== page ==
Liam’s mobile approach to writing has injected a new spontaneity into this latest collection of Prodigy tracks. They are still dirty and punky, but they do feel fresher and more exciting than anything he has done for a long time. Part of this is definitely down to the vocals, provided by an interesting range of artists including Kool Keith, Twista, actress Juliette Lewis and Liam Gallagher (see box on previous page).

Liam explains: “I didn’t want this album to turn into a collaboration album. The full vocal collaborations were with Liam, Juliette and Twister. All of the other vocalists were used as soundbite lyrics that I incorporated into the track in the same way that I’d use a sample. They back the attitude of the song without taking the focus away from the music. Even with a track like ‘Spitfire’, where the lyrics are very much ‘in your face’, there’s still the sense that the music is the main thing.

The live area at The Mews.

The live area at The Mews.

“The first single, ‘Girls’, was written in an ‘Old Skool’ sense. Usually I write a track and then fit samples into it, but with this one I thought about the vocal sample first and wrote the track around it. When it was done I realised it lacked sexiness and trashiness, so I brought in the Ping Pong Bitches, who are friends of mine, and used them to give it the vocal the edge it was lacking. That’s when it really came together.”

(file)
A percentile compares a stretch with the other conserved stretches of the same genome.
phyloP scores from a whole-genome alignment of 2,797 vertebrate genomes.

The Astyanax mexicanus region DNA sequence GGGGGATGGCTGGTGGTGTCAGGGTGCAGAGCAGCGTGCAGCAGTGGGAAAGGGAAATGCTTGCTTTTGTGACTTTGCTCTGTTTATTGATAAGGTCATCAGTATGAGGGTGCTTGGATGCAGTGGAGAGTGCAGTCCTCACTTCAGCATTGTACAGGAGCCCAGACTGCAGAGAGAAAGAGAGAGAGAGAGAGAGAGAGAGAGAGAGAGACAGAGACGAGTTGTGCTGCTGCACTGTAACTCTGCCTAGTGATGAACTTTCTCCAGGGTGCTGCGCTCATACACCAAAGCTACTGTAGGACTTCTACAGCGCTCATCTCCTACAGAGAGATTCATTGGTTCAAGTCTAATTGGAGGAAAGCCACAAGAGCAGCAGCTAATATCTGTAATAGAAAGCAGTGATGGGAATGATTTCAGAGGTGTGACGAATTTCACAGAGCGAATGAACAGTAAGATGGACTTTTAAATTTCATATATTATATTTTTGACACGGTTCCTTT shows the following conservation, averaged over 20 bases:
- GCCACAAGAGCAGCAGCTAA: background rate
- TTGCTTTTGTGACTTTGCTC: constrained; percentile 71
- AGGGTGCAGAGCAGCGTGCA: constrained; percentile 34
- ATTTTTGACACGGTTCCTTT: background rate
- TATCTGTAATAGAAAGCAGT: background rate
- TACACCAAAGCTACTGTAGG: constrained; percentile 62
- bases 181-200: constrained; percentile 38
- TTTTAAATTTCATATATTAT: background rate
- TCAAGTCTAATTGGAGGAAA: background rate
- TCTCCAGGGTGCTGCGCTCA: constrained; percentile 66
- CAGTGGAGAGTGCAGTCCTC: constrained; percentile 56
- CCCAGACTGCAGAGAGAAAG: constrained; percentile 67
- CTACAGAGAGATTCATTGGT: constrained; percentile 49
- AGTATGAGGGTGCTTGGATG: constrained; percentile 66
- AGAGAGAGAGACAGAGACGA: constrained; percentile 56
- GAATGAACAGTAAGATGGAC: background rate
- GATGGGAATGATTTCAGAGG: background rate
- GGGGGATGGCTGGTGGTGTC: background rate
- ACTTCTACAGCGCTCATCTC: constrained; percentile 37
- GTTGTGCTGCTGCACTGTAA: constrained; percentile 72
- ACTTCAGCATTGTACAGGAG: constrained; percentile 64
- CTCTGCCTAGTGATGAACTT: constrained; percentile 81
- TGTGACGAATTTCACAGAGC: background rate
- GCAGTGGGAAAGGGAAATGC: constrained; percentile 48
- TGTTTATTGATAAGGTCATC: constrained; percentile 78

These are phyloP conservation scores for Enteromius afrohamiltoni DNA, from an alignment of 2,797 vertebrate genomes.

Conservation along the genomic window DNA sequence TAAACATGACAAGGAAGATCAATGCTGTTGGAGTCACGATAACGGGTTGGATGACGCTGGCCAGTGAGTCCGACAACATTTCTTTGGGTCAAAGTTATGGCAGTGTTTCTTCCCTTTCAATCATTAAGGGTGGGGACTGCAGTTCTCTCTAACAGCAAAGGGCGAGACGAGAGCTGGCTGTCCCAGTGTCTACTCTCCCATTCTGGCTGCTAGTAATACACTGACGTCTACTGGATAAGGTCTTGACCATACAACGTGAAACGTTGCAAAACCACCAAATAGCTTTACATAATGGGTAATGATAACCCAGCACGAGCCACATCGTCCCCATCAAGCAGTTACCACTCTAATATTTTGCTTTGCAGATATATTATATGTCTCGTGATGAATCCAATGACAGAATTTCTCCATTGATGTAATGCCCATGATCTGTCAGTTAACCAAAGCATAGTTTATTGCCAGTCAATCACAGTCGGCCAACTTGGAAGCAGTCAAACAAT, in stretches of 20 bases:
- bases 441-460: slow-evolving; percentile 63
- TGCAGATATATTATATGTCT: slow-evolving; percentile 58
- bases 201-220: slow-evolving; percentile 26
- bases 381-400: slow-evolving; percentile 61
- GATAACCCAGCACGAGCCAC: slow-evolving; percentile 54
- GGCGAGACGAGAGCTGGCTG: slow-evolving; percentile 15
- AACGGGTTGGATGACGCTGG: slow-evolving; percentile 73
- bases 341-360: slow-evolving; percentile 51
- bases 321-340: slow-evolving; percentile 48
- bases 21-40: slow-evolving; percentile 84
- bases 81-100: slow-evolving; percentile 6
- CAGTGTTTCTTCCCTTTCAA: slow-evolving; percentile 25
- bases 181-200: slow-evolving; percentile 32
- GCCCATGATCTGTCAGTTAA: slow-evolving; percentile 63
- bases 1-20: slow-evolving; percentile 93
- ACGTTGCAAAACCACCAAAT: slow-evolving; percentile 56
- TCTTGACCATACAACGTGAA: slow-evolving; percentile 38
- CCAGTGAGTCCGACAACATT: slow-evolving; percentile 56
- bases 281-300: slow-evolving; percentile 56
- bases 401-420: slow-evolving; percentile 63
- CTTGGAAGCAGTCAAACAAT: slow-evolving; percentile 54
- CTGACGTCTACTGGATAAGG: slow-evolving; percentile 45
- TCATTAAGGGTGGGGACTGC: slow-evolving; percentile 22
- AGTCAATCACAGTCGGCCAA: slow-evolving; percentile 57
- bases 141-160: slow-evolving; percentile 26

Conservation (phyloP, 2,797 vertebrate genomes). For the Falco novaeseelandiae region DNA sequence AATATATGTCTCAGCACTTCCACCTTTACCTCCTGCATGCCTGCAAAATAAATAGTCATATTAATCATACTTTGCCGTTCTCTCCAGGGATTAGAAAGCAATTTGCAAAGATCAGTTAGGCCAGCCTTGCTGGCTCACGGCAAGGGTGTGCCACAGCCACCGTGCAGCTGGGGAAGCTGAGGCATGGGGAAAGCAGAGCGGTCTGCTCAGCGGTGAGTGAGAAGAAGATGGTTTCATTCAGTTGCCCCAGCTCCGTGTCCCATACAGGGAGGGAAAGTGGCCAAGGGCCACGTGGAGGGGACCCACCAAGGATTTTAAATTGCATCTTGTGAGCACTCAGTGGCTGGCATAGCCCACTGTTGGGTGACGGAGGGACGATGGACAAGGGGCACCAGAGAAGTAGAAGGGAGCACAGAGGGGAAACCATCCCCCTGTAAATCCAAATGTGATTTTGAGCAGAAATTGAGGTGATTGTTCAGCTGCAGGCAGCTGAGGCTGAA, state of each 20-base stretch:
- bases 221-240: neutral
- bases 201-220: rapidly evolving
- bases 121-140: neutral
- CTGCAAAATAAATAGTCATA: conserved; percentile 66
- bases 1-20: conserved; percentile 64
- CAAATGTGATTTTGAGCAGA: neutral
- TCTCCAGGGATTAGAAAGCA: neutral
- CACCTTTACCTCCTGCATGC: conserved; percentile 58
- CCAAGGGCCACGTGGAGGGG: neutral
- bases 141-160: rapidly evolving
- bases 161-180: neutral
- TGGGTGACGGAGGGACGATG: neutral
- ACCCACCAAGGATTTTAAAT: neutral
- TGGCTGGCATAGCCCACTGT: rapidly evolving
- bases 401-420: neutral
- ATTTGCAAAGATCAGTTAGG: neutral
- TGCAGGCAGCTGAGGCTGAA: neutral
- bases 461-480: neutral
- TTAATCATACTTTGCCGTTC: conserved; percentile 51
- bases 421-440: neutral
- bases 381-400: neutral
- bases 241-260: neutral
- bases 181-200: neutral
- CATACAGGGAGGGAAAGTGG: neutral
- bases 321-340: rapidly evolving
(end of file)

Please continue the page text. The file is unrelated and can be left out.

The majority of the vocals were recorded at The Mews using a valve Neumann microphone and heavy compression. Liam explains: “There isn’t a specific formula we use to record vocals. Usually it’s just a case of trying out whatever outboard equipment I’ve got in the studio and seeing what works. The Culture Vulture distortion unit was crucial to this album — we used that a lot. We also compressed Paul Jackson’s vocals two or three times on ‘Action RADAR’ to get them sounding really crunchy, and we used the [Logic plug-in] clip distortion on the Ping Pongs’ vocals because it added a definite trashy close sound, which was sexy.”

The vocal contributions from Liam Gallagher and Juliette Lewis, however, were not recorded at The Mews. Gallagher was recorded in Liam’s Essex studio (before he locked the door on it) and Juliette Lewis did her sessions at Whitfield Street — in the large orchestral room where one of the booths was turned into a cosy faux living room complete with nice rug!

Mixing It All Up

The writing and recording process went on for 10 months, from March 2003 to January 2004. Then the project moved to Whitfield Street, which is where Liam and McClellan mixed the album. Liam explains: “I assumed we’d use Whitfield Street to just balance the mixes on the big speakers. I’d mixed the tracks at The Mews on the Mackie using Yamaha NS10s and I knew we needed to hear them through big speakers to check everything was OK. I thought we’d just push the stems up through Whitfield Street’s big Neve console and it would all sound great. But when we got there I asked Neil to humour me and let me spend another day mixing one track, ‘Spitfire’ — and bang! It sounded so good I just had to mix the whole album again.”

Despite having a Neve at his disposal Liam still wanted access to a Mackie desk, so he borrowed a 32:8 and used it as a submixer because it was able to create that signature Prodigy sound. He also raided Whitfield Street’s extensive equipment store and found loads of old valve stuff, including five Fairchild compressors, which he carted up to the studio.